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May 2, 2012 by E.

As of October 1st, with barely more than 6 months of dating under our belt, A. and I became a long distance couple.  By that time, we both knew we were in it for the long haul, that our long distance status was temporary, and that we would be only 6 hours apart.  Our situation could be much more complicated, but that doesn’t mean we have it easy.  Even now, at the half way mark –  7 months down, 7 more to go – the goodbyes have not gotten less tearful.

Yet I do think we are settling down into a rhythm.  We’ve learned how to make the weeks in between visits go by faster, how to make the miles between us shrink considerably.  We’ve learned how to get past our cases of “The Wednesdays” – when we reach the 10 day mark of having not seen each other and both become considerably more grumpy.  We’ve learned a lot of things, about ourselves and about each other, and I believe we have grown stronger as a couple.

I’m certainly not recommending that every couple go through a long distance phase (honestly, it sucks), but if you do find yourself in this (awful) situation, here are my thoughts on how to make it easier.

  1. See each other as often as possible.  This sounds too obvious to even be mentioned.  However, I think it deserves the number one spot because this is the thing that will make you happiest.  Nothing else on the planet will be enough if you don’t get to see that person at some point.  I recognize that “as often as possible” is very broadly defined, and will be different for every couple.  But recognize that seeing the love of your life should take priority over everything else.  Work, friends, dentist appointments, front row tickets to your favorite band or sports team – cancel it, and make a trip instead. Devote as much money to travel as your budget will allow.  My Starbucks “addiction” didn’t seem nearly as necessary when I did the math and realized that a month’s worth of latte’s could instead buy me a train ticket to see my baby.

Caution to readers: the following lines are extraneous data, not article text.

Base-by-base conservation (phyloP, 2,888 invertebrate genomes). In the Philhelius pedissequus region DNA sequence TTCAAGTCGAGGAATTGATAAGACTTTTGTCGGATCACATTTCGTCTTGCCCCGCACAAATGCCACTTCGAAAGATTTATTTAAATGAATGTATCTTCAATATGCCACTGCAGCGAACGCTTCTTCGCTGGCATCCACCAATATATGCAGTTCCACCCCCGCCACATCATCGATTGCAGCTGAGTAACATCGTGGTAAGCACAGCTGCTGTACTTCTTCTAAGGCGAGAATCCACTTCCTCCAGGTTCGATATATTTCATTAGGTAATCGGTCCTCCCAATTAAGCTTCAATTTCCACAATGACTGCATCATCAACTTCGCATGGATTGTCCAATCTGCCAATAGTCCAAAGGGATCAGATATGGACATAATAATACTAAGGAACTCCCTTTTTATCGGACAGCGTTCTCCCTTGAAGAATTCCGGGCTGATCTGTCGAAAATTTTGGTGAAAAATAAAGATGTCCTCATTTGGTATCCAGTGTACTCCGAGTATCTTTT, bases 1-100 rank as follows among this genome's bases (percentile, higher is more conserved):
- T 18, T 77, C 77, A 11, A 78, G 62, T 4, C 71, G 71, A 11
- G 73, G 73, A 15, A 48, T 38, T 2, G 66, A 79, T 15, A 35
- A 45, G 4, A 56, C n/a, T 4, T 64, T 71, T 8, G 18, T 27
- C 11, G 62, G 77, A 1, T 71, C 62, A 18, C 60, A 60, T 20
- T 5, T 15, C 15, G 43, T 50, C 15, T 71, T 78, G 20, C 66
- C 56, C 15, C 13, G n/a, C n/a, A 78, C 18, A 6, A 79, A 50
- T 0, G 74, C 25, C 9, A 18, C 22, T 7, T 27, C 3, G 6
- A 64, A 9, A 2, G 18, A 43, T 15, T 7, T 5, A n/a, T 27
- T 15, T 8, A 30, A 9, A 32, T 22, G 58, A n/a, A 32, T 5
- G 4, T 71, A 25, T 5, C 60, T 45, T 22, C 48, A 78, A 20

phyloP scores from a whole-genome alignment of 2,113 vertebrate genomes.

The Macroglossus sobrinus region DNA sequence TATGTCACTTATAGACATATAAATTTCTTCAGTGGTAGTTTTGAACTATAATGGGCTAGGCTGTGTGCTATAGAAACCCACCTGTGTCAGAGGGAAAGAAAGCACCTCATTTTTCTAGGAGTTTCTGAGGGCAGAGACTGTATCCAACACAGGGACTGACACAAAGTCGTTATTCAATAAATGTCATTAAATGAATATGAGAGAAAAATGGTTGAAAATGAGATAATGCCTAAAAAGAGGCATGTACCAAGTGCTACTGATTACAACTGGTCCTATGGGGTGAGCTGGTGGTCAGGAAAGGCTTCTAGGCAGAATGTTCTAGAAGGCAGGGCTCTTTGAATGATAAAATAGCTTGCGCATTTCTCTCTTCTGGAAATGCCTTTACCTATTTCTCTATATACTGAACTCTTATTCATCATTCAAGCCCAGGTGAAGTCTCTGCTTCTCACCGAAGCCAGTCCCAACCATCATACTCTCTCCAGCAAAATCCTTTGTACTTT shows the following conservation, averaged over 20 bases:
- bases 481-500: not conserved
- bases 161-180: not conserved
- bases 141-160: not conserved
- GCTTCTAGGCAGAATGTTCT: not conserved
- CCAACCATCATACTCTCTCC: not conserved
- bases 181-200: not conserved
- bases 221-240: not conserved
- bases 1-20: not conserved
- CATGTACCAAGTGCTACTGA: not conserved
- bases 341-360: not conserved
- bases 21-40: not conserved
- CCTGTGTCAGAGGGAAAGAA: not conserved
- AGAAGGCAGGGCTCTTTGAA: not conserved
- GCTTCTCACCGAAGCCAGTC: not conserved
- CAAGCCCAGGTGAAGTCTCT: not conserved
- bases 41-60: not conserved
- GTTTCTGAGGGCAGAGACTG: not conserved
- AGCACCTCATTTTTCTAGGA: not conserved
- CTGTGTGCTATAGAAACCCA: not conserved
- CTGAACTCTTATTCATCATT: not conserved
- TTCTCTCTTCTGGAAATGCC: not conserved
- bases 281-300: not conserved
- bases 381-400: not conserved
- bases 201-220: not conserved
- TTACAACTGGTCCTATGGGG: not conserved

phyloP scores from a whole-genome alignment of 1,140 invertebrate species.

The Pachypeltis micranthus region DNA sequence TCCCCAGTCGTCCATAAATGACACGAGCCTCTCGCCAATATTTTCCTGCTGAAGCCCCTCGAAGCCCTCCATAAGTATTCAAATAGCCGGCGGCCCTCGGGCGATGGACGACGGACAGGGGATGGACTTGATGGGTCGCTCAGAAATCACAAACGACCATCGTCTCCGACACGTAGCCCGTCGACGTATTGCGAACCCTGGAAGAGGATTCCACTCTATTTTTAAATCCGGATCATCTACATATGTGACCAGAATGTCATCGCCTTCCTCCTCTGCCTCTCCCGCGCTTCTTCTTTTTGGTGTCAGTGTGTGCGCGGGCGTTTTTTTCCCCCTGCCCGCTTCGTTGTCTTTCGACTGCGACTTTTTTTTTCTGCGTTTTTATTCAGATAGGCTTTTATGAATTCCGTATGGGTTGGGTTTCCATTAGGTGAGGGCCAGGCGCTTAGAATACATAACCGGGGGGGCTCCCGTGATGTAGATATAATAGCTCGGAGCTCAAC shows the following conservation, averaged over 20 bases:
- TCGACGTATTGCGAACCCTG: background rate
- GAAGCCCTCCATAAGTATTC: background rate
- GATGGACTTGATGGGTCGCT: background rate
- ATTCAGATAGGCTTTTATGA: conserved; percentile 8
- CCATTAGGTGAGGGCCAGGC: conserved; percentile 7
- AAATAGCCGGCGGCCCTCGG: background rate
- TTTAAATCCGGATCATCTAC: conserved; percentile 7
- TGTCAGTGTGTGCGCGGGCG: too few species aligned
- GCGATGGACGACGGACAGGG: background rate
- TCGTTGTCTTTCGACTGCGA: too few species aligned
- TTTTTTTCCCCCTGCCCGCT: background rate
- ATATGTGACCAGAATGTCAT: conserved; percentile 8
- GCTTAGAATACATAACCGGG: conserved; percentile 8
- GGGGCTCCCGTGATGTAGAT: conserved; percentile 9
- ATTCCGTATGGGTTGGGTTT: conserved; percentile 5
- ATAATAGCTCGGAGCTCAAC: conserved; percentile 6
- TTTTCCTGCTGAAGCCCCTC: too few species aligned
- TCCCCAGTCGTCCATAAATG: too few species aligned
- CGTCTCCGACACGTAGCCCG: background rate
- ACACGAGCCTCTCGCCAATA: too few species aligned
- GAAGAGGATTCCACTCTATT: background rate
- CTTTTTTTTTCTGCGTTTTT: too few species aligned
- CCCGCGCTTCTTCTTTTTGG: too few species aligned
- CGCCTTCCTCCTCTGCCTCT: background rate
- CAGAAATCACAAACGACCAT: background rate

2. Plan your visits in advance.  Again, this is obvious, but important.  Try to have your visits planned as far in advance as possible or reasonable, and definitely before you end the current visit.  Saying goodbye is immeasurably easier when you know the absence is not indefinite.
  3. Use Skype, but sparingly.  This may seem counterintuitive, especially in the 21st century when everyone has an iPhone and every iPhone has about 30 different ways to video chat.  You’re thinking, we want to see each other in person every day, why wouldn’t we want to Skype every day?  My personal experience has been that I like to keep Skype special.  We use it to have “dinner dates” – where we set aside a specific time to start cooking, then Skype as we prepare, and then as we eat, our dinner.  It nearly always turns into a 2 hour event where some or all of my clothing happens to disappear, but my point is that because we save Skype for more scheduled “dates”, I receive a higher level of emotional satisfaction than I would if I had to videochat every night, in my pajamas and no makeup.
  4. Establish communication traditions.  On a normal day, A. and I will speak on the phone three times, email while at work, and text in the afternoon.  But even on an abnormal day, when one (or both) of us is overwhelmingly busy, I know we will communicate at the following times: before bed (phone call), when I wake up (good morning text message), and around lunchtime (encouraging midday email).  Again, every rule has its exception – tonight when A. called before he went to bed, I was off folding laundry and received a voicemail instead.  Which meant that I was in charge of sending a sweet text for him to wake up to.  Having these prescribed routines is incredibly comforting to me, because no matter how busy/stressful/miserable our day has been, we are able to shut off the outside world and focus on our relationship.
  5. But also have surprises.  Stock up on stamps, and use them.  Nothing conveys a sense of thoughfulness and love as well as a handwritten card.  It doesn’t have to be expensive, or fancy.  You don’t need to write a poem or even more than a few sentences.  I’ve been known to send a postcard.  The point is that it’s an unexpected, visible reminder of your love (you can’t hang a text message up at your desk).
  6. Meet their friends.  If you’re anything like the typical couple, you and your honey are used to having the same circle of friends, but if you live in different cities, that has probably changed.  When you visit each other on the weekends, the temptation is to hole up and spend time exclusively as a couple.  I get it – when your visits are measured in hours, instead of days, you want to spend as much time as possible together.  However, try and carve out some time to at least meet his or her friends.  Putting names to faces will go a long way towards making you feel like you’re still a part of your significant other’s life while he/she is away from you.

These are the most important tips I could think of to share.  There are others, for sure, but I’ll add those on later.  Maybe in another few months I will have new ideas to add anyway.  In the meantime, I’m going to keep crossing days off my calendar until A. and I will be back in the same city.

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